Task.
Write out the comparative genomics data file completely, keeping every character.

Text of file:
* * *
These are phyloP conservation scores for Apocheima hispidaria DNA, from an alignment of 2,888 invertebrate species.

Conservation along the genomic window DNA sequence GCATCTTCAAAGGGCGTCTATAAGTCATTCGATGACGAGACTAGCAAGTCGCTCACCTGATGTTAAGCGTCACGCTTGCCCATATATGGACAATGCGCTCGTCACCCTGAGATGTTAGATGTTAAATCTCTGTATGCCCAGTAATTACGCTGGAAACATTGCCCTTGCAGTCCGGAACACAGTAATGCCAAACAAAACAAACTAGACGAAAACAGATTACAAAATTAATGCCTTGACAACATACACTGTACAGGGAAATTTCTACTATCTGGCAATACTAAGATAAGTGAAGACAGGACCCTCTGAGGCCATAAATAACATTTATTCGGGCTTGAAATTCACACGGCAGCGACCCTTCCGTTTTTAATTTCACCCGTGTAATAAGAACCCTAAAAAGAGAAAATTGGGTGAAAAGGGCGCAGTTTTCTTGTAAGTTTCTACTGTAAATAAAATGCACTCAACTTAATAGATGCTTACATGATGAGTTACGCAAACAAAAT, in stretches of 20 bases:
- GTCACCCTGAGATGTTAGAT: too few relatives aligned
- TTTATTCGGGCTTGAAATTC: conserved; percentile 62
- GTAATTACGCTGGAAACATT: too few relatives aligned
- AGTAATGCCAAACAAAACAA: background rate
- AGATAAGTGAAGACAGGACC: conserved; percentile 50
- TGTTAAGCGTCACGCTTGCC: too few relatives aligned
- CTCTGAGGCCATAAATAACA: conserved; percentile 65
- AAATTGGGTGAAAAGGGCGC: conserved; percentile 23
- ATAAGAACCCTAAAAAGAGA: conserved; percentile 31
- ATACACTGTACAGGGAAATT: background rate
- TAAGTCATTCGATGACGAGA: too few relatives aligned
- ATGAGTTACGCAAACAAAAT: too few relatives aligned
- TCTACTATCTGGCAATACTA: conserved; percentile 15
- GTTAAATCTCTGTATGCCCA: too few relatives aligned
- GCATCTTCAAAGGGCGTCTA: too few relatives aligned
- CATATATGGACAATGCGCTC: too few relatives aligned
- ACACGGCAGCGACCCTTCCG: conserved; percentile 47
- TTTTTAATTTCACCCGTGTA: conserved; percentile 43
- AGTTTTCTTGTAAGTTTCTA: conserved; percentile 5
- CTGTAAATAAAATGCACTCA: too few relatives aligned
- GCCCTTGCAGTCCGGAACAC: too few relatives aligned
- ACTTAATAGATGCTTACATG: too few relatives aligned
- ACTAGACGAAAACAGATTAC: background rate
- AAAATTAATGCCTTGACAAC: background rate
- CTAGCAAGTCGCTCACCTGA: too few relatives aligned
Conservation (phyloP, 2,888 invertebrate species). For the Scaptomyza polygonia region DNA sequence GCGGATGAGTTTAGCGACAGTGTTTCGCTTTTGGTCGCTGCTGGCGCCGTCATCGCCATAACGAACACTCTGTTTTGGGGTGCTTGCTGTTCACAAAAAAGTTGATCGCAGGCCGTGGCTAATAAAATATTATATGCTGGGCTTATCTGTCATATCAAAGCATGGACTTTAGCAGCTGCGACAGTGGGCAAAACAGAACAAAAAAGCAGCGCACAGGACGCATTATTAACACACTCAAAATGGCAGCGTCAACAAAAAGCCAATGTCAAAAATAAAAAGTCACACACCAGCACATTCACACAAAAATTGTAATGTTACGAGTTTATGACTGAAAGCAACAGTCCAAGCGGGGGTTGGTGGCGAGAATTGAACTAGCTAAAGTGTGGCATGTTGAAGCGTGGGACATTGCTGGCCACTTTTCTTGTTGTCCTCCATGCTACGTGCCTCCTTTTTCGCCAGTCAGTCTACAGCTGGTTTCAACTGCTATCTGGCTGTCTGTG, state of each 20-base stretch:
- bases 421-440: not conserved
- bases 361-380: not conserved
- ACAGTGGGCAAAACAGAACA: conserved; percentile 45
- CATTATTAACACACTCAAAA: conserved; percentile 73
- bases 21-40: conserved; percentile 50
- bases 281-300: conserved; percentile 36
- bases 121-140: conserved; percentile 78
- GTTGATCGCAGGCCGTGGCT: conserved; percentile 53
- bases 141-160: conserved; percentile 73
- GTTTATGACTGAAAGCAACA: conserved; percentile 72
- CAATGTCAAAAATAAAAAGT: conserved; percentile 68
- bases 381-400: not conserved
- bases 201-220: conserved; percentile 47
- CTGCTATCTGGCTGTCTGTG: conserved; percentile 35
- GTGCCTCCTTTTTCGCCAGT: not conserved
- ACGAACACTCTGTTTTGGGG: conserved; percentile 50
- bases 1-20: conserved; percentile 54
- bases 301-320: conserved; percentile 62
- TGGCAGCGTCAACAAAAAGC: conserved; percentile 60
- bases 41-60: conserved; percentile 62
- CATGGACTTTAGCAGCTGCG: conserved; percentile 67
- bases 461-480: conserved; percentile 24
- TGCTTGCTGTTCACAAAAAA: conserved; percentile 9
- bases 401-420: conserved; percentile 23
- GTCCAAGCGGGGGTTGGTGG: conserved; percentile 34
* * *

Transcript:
These are phyloP conservation scores for Apocheima hispidaria DNA, from an alignment of 2,888 invertebrate species.

Conservation along the genomic window DNA sequence GCATCTTCAAAGGGCGTCTATAAGTCATTCGATGACGAGACTAGCAAGTCGCTCACCTGATGTTAAGCGTCACGCTTGCCCATATATGGACAATGCGCTCGTCACCCTGAGATGTTAGATGTTAAATCTCTGTATGCCCAGTAATTACGCTGGAAACATTGCCCTTGCAGTCCGGAACACAGTAATGCCAAACAAAACAAACTAGACGAAAACAGATTACAAAATTAATGCCTTGACAACATACACTGTACAGGGAAATTTCTACTATCTGGCAATACTAAGATAAGTGAAGACAGGACCCTCTGAGGCCATAAATAACATTTATTCGGGCTTGAAATTCACACGGCAGCGACCCTTCCGTTTTTAATTTCACCCGTGTAATAAGAACCCTAAAAAGAGAAAATTGGGTGAAAAGGGCGCAGTTTTCTTGTAAGTTTCTACTGTAAATAAAATGCACTCAACTTAATAGATGCTTACATGATGAGTTACGCAAACAAAAT, in stretches of 20 bases:
- GTCACCCTGAGATGTTAGAT: too few relatives aligned
- TTTATTCGGGCTTGAAATTC: conserved; percentile 62
- GTAATTACGCTGGAAACATT: too few relatives aligned
- AGTAATGCCAAACAAAACAA: background rate
- AGATAAGTGAAGACAGGACC: conserved; percentile 50
- TGTTAAGCGTCACGCTTGCC: too few relatives aligned
- CTCTGAGGCCATAAATAACA: conserved; percentile 65
- AAATTGGGTGAAAAGGGCGC: conserved; percentile 23
- ATAAGAACCCTAAAAAGAGA: conserved; percentile 31
- ATACACTGTACAGGGAAATT: background rate
- TAAGTCATTCGATGACGAGA: too few relatives aligned
- ATGAGTTACGCAAACAAAAT: too few relatives aligned
- TCTACTATCTGGCAATACTA: conserved; percentile 15
- GTTAAATCTCTGTATGCCCA: too few relatives aligned
- GCATCTTCAAAGGGCGTCTA: too few relatives aligned
- CATATATGGACAATGCGCTC: too few relatives aligned
- ACACGGCAGCGACCCTTCCG: conserved; percentile 47
- TTTTTAATTTCACCCGTGTA: conserved; percentile 43
- AGTTTTCTTGTAAGTTTCTA: conserved; percentile 5
- CTGTAAATAAAATGCACTCA: too few relatives aligned
- GCCCTTGCAGTCCGGAACAC: too few relatives aligned
- ACTTAATAGATGCTTACATG: too few relatives aligned
- ACTAGACGAAAACAGATTAC: background rate
- AAAATTAATGCCTTGACAAC: background rate
- CTAGCAAGTCGCTCACCTGA: too few relatives aligned
Conservation (phyloP, 2,888 invertebrate species). For the Scaptomyza polygonia region DNA sequence GCGGATGAGTTTAGCGACAGTGTTTCGCTTTTGGTCGCTGCTGGCGCCGTCATCGCCATAACGAACACTCTGTTTTGGGGTGCTTGCTGTTCACAAAAAAGTTGATCGCAGGCCGTGGCTAATAAAATATTATATGCTGGGCTTATCTGTCATATCAAAGCATGGACTTTAGCAGCTGCGACAGTGGGCAAAACAGAACAAAAAAGCAGCGCACAGGACGCATTATTAACACACTCAAAATGGCAGCGTCAACAAAAAGCCAATGTCAAAAATAAAAAGTCACACACCAGCACATTCACACAAAAATTGTAATGTTACGAGTTTATGACTGAAAGCAACAGTCCAAGCGGGGGTTGGTGGCGAGAATTGAACTAGCTAAAGTGTGGCATGTTGAAGCGTGGGACATTGCTGGCCACTTTTCTTGTTGTCCTCCATGCTACGTGCCTCCTTTTTCGCCAGTCAGTCTACAGCTGGTTTCAACTGCTATCTGGCTGTCTGTG, state of each 20-base stretch:
- bases 421-440: not conserved
- bases 361-380: not conserved
- ACAGTGGGCAAAACAGAACA: conserved; percentile 45
- CATTATTAACACACTCAAAA: conserved; percentile 73
- bases 21-40: conserved; percentile 50
- bases 281-300: conserved; percentile 36
- bases 121-140: conserved; percentile 78
- GTTGATCGCAGGCCGTGGCT: conserved; percentile 53
- bases 141-160: conserved; percentile 73
- GTTTATGACTGAAAGCAACA: conserved; percentile 72
- CAATGTCAAAAATAAAAAGT: conserved; percentile 68
- bases 381-400: not conserved
- bases 201-220: conserved; percentile 47
- CTGCTATCTGGCTGTCTGTG: conserved; percentile 35
- GTGCCTCCTTTTTCGCCAGT: not conserved
- ACGAACACTCTGTTTTGGGG: conserved; percentile 50
- bases 1-20: conserved; percentile 54
- bases 301-320: conserved; percentile 62
- TGGCAGCGTCAACAAAAAGC: conserved; percentile 60
- bases 41-60: conserved; percentile 62
- CATGGACTTTAGCAGCTGCG: conserved; percentile 67
- bases 461-480: conserved; percentile 24
- TGCTTGCTGTTCACAAAAAA: conserved; percentile 9
- bases 401-420: conserved; percentile 23
- GTCCAAGCGGGGGTTGGTGG: conserved; percentile 34